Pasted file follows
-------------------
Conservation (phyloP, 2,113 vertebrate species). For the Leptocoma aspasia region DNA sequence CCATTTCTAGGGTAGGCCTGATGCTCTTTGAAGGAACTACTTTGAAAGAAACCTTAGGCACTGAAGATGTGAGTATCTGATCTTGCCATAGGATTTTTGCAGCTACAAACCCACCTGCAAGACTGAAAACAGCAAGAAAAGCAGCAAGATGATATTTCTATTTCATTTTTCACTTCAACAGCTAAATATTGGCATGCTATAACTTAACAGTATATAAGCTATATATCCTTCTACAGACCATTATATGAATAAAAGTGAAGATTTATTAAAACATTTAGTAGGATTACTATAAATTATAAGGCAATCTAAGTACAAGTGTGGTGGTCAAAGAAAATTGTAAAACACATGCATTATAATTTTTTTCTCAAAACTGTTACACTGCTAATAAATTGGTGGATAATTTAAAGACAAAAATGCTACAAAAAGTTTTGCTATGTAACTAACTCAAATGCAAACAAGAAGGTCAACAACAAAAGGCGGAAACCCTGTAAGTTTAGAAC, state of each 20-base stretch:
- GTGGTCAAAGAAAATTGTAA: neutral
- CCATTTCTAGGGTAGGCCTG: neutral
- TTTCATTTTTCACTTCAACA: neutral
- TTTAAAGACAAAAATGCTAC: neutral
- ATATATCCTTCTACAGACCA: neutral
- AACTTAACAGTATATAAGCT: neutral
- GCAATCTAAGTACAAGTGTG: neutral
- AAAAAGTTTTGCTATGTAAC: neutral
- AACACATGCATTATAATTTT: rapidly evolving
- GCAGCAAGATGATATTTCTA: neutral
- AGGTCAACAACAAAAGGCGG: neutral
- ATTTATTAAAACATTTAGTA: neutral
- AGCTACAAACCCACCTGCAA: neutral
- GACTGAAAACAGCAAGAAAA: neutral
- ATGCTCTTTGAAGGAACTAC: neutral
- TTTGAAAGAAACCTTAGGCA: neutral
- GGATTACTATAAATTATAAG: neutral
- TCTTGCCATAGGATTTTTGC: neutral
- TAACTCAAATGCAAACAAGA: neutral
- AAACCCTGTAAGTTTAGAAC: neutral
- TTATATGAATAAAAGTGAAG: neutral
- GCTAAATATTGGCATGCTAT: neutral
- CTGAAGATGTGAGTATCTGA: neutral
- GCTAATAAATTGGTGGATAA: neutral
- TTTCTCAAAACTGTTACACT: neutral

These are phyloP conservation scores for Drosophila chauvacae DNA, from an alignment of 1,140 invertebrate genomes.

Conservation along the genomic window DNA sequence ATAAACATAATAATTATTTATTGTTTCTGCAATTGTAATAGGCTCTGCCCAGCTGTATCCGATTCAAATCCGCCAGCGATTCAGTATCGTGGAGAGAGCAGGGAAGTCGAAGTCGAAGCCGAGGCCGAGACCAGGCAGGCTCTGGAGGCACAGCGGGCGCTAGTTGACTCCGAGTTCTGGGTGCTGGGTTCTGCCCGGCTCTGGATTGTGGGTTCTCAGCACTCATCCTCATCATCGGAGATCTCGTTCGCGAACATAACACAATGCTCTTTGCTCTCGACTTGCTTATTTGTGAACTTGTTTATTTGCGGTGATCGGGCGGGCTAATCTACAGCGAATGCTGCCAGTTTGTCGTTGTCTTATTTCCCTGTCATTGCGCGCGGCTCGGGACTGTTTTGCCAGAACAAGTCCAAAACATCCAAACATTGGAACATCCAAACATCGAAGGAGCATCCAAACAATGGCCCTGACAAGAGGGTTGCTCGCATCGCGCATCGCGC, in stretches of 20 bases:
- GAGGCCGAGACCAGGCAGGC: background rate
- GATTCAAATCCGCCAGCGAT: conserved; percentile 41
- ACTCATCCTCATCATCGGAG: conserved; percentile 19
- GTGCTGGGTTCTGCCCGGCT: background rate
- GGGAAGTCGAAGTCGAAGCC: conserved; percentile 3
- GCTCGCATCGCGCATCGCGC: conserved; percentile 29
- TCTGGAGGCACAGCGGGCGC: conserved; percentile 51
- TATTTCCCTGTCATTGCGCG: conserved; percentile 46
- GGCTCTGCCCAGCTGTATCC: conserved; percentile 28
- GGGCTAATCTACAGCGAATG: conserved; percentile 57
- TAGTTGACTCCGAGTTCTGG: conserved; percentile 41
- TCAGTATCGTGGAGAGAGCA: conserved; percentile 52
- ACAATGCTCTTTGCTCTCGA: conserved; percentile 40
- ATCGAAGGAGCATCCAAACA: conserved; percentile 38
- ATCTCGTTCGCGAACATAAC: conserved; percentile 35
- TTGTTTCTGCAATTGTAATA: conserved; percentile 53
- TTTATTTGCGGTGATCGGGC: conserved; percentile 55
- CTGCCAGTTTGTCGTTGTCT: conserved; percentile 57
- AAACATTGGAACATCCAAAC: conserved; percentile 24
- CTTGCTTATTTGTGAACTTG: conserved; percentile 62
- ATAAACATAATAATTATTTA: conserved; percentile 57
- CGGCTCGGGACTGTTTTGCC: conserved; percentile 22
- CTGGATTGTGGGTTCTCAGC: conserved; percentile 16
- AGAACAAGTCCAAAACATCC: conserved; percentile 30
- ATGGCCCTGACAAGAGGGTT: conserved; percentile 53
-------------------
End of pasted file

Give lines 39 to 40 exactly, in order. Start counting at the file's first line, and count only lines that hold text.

- TAGTTGACTCCGAGTTCTGG: conserved; percentile 41
- TCAGTATCGTGGAGAGAGCA: conserved; percentile 52